12 Mar, 2022
By Saligram Nepal Rising Nepal
Chitwan, Mar. 12: Vultures at Chitwan National Park (CNP) breeding centre have stopped breeding offspring for the past three years.
The breeding centre, which was established in 2006, had a plan to breed a large number of vultures and release them to the forests. But not a single chick has been produced in the last three years.
Saroj Mani Poudel, Assistant Conservation Officer of the Park, said that they failed to achieve success even after providing the appropriate environment, food and treatment, required for breeding.
In the 16 years since its establishment, it has managed to raise 18 chicks. One of the chicks was dead. The remaining 17 chicks have been reared and released in Pithauli of Nawalparasi district.
“We have set up vulture breeding centres with the aim of producing a large number of chicks and releasing them in the forest. However, the park failed to release any of them in the past three years, even though there is an appropriate environment for vulture breeding,” Poudel said. "We have started a study on why vultures are not breeding offspring."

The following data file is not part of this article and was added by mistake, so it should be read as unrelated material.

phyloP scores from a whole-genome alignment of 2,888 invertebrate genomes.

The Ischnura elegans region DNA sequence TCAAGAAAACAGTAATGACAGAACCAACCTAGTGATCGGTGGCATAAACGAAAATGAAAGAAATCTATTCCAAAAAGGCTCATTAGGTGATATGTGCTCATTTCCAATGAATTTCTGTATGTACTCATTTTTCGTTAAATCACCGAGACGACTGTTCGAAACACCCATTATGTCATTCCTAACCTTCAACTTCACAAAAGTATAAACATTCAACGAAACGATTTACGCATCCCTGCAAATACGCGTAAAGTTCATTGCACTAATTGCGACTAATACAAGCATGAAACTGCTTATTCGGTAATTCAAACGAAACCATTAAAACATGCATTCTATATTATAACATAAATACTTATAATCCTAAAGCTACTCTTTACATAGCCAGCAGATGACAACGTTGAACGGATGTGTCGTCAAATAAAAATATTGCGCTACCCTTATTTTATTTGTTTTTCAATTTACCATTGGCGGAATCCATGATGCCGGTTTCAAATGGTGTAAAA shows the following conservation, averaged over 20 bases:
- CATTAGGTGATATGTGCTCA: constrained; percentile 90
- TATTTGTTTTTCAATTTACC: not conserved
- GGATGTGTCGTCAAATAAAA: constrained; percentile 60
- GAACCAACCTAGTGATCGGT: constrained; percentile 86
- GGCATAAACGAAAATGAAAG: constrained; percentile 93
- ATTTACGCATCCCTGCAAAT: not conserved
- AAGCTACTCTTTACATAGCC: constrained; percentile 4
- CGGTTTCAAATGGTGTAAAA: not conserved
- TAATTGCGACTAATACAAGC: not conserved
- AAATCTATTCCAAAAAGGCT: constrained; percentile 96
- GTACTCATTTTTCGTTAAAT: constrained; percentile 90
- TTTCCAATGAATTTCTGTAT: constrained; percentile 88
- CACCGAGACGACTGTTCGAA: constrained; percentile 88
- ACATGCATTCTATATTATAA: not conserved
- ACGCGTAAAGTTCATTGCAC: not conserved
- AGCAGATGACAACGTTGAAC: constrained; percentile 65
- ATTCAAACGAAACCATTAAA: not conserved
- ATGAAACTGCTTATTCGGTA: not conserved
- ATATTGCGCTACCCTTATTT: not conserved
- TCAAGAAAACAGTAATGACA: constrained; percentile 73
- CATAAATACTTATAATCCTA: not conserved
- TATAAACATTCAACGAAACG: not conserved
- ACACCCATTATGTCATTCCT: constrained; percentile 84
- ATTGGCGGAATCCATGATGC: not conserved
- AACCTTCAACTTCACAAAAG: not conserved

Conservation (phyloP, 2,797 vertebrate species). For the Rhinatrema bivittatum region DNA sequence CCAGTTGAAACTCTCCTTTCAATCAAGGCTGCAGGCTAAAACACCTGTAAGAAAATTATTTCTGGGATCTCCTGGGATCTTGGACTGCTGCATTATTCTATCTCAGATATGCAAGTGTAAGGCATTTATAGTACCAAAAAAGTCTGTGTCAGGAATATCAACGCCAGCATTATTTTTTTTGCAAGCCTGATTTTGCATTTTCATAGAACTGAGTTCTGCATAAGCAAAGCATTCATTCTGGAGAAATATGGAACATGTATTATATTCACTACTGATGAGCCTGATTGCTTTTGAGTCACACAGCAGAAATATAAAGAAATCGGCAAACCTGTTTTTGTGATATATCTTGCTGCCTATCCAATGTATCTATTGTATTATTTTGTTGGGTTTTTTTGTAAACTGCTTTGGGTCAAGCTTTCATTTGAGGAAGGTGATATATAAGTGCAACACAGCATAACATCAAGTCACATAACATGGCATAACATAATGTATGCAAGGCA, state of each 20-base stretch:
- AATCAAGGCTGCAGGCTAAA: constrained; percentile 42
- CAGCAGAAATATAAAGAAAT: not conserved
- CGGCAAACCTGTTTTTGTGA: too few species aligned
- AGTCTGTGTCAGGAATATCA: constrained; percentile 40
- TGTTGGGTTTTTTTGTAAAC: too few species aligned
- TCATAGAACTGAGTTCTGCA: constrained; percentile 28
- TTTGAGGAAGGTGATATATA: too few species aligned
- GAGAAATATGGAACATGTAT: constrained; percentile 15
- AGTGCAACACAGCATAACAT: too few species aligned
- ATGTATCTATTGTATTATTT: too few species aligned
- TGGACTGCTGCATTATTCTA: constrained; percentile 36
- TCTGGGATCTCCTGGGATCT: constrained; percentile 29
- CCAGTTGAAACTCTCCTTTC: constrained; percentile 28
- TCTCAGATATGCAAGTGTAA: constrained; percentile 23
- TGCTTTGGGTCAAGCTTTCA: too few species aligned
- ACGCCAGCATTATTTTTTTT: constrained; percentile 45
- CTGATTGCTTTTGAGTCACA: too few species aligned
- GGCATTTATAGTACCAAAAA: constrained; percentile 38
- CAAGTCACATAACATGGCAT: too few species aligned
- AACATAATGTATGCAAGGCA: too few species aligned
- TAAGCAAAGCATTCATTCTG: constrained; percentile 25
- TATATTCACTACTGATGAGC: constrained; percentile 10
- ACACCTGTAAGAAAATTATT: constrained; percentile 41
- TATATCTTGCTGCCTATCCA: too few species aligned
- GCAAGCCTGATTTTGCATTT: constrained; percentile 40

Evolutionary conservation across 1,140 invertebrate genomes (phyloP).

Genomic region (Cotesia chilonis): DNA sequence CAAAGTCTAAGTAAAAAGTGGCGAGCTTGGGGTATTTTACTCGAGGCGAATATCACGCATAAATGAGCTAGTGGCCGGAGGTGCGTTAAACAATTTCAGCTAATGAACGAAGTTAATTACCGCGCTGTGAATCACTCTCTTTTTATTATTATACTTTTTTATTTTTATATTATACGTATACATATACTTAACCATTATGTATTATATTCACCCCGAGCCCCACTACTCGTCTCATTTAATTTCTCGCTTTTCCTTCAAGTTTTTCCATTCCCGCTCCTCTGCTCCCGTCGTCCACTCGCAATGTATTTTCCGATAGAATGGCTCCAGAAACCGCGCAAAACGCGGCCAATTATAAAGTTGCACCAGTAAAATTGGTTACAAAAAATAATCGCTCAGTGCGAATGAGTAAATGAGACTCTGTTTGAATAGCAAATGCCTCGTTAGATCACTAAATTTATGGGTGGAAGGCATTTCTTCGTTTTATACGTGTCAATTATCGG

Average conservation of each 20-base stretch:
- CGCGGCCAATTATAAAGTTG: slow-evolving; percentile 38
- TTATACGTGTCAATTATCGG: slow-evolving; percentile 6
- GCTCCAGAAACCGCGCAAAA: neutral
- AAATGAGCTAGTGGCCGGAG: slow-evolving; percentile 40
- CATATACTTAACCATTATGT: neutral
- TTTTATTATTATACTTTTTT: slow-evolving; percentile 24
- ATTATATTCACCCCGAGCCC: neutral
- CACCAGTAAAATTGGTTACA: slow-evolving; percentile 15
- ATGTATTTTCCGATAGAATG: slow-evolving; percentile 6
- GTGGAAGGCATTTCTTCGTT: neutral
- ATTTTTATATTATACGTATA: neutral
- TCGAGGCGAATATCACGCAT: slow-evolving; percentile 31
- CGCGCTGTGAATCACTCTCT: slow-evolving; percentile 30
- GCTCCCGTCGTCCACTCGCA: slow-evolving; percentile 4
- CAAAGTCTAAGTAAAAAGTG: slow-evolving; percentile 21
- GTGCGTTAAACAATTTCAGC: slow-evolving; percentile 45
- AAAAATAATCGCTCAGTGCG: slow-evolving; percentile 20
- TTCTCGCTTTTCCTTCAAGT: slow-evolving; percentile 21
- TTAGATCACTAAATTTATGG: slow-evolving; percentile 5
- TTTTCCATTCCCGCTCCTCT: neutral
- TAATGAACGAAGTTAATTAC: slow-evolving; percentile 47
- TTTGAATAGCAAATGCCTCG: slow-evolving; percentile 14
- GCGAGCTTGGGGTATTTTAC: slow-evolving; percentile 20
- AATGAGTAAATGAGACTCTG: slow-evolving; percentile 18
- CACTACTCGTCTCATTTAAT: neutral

Dr. Bikalpa Karki of CNP, who has been monitoring the conservation of vultures and crocodiles, said that this was a new experiment of breeding in cages. “We have been discussing with the experts about not being able to breed new chicks for three years,” he said.
An autopsy was done on the eggs that had not hatched, but failed to come up with concrete answer, he informed.
He said that he has also informed the experts living abroad about the situation and has also shown the report.
The vultures released by Pithauli in Nawalparasi were found to be in good health, Dr. Karki said.
DV Chaudhary, head of Jatayu Restaurant in Pithauli, said that the vultures released from Chitwan have started breeding in the restaurant. “We have been leaving vultures in the open forest, there is no cage here,” he said.
Vultures also come here from various districts including Chitwan and Dang. Old and dying cows are kept here to feed the vultures when the animals die, Chaudhary added.